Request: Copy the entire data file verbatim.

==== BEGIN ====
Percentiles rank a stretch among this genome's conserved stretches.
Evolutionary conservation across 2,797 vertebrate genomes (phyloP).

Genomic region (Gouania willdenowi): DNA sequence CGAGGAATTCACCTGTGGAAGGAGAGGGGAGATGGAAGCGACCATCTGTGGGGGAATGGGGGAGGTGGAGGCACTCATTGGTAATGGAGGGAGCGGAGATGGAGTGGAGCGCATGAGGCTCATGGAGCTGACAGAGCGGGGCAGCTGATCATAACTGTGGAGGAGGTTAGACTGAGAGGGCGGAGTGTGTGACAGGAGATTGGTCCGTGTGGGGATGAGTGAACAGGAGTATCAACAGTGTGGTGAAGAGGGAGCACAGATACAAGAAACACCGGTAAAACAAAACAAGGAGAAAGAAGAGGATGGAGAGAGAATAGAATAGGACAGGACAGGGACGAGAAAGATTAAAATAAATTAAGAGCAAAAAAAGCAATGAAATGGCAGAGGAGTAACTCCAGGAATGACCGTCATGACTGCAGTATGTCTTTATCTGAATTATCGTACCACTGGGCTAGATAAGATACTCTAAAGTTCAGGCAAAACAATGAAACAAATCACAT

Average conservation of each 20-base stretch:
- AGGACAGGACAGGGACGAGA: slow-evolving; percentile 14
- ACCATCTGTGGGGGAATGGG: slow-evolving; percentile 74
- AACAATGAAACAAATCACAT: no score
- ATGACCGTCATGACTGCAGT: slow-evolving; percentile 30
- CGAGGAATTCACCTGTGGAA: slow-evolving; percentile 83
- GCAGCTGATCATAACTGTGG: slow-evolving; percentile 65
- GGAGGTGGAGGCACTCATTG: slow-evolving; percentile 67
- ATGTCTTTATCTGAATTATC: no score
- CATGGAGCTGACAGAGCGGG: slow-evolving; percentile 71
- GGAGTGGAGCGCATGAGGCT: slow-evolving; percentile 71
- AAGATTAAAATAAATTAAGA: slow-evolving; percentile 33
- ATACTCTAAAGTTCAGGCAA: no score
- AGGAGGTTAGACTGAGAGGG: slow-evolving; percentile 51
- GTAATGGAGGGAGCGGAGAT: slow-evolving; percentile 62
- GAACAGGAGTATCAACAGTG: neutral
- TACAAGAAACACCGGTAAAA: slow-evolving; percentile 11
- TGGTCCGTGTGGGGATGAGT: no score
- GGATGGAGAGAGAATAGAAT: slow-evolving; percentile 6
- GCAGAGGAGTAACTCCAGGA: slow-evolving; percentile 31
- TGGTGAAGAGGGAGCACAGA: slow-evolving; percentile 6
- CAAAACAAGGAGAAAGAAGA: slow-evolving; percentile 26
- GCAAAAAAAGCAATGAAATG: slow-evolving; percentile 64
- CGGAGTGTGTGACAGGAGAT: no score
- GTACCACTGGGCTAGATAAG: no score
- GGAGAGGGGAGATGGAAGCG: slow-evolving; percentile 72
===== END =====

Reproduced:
Percentiles rank a stretch among this genome's conserved stretches.
Evolutionary conservation across 2,797 vertebrate genomes (phyloP).

Genomic region (Gouania willdenowi): DNA sequence CGAGGAATTCACCTGTGGAAGGAGAGGGGAGATGGAAGCGACCATCTGTGGGGGAATGGGGGAGGTGGAGGCACTCATTGGTAATGGAGGGAGCGGAGATGGAGTGGAGCGCATGAGGCTCATGGAGCTGACAGAGCGGGGCAGCTGATCATAACTGTGGAGGAGGTTAGACTGAGAGGGCGGAGTGTGTGACAGGAGATTGGTCCGTGTGGGGATGAGTGAACAGGAGTATCAACAGTGTGGTGAAGAGGGAGCACAGATACAAGAAACACCGGTAAAACAAAACAAGGAGAAAGAAGAGGATGGAGAGAGAATAGAATAGGACAGGACAGGGACGAGAAAGATTAAAATAAATTAAGAGCAAAAAAAGCAATGAAATGGCAGAGGAGTAACTCCAGGAATGACCGTCATGACTGCAGTATGTCTTTATCTGAATTATCGTACCACTGGGCTAGATAAGATACTCTAAAGTTCAGGCAAAACAATGAAACAAATCACAT

Average conservation of each 20-base stretch:
- AGGACAGGACAGGGACGAGA: slow-evolving; percentile 14
- ACCATCTGTGGGGGAATGGG: slow-evolving; percentile 74
- AACAATGAAACAAATCACAT: no score
- ATGACCGTCATGACTGCAGT: slow-evolving; percentile 30
- CGAGGAATTCACCTGTGGAA: slow-evolving; percentile 83
- GCAGCTGATCATAACTGTGG: slow-evolving; percentile 65
- GGAGGTGGAGGCACTCATTG: slow-evolving; percentile 67
- ATGTCTTTATCTGAATTATC: no score
- CATGGAGCTGACAGAGCGGG: slow-evolving; percentile 71
- GGAGTGGAGCGCATGAGGCT: slow-evolving; percentile 71
- AAGATTAAAATAAATTAAGA: slow-evolving; percentile 33
- ATACTCTAAAGTTCAGGCAA: no score
- AGGAGGTTAGACTGAGAGGG: slow-evolving; percentile 51
- GTAATGGAGGGAGCGGAGAT: slow-evolving; percentile 62
- GAACAGGAGTATCAACAGTG: neutral
- TACAAGAAACACCGGTAAAA: slow-evolving; percentile 11
- TGGTCCGTGTGGGGATGAGT: no score
- GGATGGAGAGAGAATAGAAT: slow-evolving; percentile 6
- GCAGAGGAGTAACTCCAGGA: slow-evolving; percentile 31
- TGGTGAAGAGGGAGCACAGA: slow-evolving; percentile 6
- CAAAACAAGGAGAAAGAAGA: slow-evolving; percentile 26
- GCAAAAAAAGCAATGAAATG: slow-evolving; percentile 64
- CGGAGTGTGTGACAGGAGAT: no score
- GTACCACTGGGCTAGATAAG: no score
- GGAGAGGGGAGATGGAAGCG: slow-evolving; percentile 72